Many chalk up La Masia’s success to its emphasis on providing a “life education.”  Values such as respect and hard work are integrated into a program that emphasizes academics and completion of schooling.  Intelligence, mental toughness, and self-esteem off the pitch translate into results on the score board.  The success of FC Barcelona in creating home-grown youth talent to stock their senior team or to sell to other, richer professional clubs has spurred other Spanish clubs to replicate the formula and develop their own academies.  These are the programs that formed this year’s national team.

It is interesting that within both France and Spain such programs were begun in the 1970s, an era of great political, economic, and social change.  The French and Spanish blueprints share common objectives and origins: creating technically superior players who are not just athletes but educated citizens; developing talented youth to represent the nation through soccer victories.  Yet, there are differences.  France has a two-track approach whereas Spain relies on professional clubs.  There was no national reason or unified approach to formalizing Spanish soccer academies—no soccer “crisis,” no contemplation of other national programs to devise a country-wide program.  French and Spanish systems were influenced by separate entities and are still structured and administrated differently.  Yet, over time they have evolved to jointly influence soccer development around the globe and are today held as models for how to create “winning” players who are more than just athletes.  When the game begins tomorrow, it will be more than just a battle between the Generations of ’87. It will be a faceoff between these two methods of molding young talent.

All views portrayed in this article are those of the author and do not represent those of the U.S. Department of State or the United States Government.  Information for this article was obtained from publicly available information, as well as from oral history interviews conducted by the author during 2006-2008.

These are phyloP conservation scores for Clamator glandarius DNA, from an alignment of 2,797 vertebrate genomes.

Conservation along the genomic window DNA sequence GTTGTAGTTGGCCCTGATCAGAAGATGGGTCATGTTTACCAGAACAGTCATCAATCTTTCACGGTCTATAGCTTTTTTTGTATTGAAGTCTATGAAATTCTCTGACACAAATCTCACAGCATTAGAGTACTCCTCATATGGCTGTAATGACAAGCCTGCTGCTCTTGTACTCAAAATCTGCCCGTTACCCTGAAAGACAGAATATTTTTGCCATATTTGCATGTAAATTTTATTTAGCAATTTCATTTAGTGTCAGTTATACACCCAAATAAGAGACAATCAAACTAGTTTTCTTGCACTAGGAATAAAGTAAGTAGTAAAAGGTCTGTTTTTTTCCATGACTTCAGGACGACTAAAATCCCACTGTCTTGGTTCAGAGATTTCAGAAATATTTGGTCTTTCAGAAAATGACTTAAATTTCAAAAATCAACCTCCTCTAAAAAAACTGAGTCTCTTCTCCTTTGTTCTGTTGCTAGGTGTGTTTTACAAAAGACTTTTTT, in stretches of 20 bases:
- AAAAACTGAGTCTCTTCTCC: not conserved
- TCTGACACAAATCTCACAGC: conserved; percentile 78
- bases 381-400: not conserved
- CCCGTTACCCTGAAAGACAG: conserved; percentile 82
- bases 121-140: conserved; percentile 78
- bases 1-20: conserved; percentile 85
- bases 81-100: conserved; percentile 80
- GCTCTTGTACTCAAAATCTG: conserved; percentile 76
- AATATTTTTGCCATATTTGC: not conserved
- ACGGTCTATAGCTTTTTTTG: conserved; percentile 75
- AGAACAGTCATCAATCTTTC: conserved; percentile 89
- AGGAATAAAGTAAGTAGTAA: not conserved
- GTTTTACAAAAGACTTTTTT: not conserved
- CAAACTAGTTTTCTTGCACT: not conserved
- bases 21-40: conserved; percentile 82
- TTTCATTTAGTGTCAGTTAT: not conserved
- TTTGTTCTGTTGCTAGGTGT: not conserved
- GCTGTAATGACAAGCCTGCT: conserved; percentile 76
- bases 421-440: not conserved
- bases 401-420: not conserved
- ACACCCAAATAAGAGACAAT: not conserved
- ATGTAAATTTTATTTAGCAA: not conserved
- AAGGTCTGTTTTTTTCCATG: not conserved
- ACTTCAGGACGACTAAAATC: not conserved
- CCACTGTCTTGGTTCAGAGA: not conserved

[1] The French did not “borrow” the GDR’s doping program.  In fact, the French were—at least, officially—at the forefront of the anti-doping movement.  As early as 1965,France had national legislation that made it illegal to dope in athletics, making it one of the first countries in the world to have such laws on the books.

[2] Despite the fact that the original La Masia closed last June, when the youth center was moved to Masia-Centre de Formació Oriol Tort at Ciutat Esportiva, the program still is commonly referred to as La Masia.

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  1. Interesting post, thanks. Couple of questions: What about the role of municipally-funded youth football programs in France? As feeders into the club academies, are they not an important part of the development system there? The answer would be useful for us to think about in the U.S. where our pay-to-play system excludes players from poor and working-class families who cannot afford high fees.

    Turning to Spain, can we say anything about youth programs outside Barca’s La Masia? And how did the Spanish Federation’s approach to youth development change during and after Franco? Finally, a minor correction: it’s Johan “Cruyff”.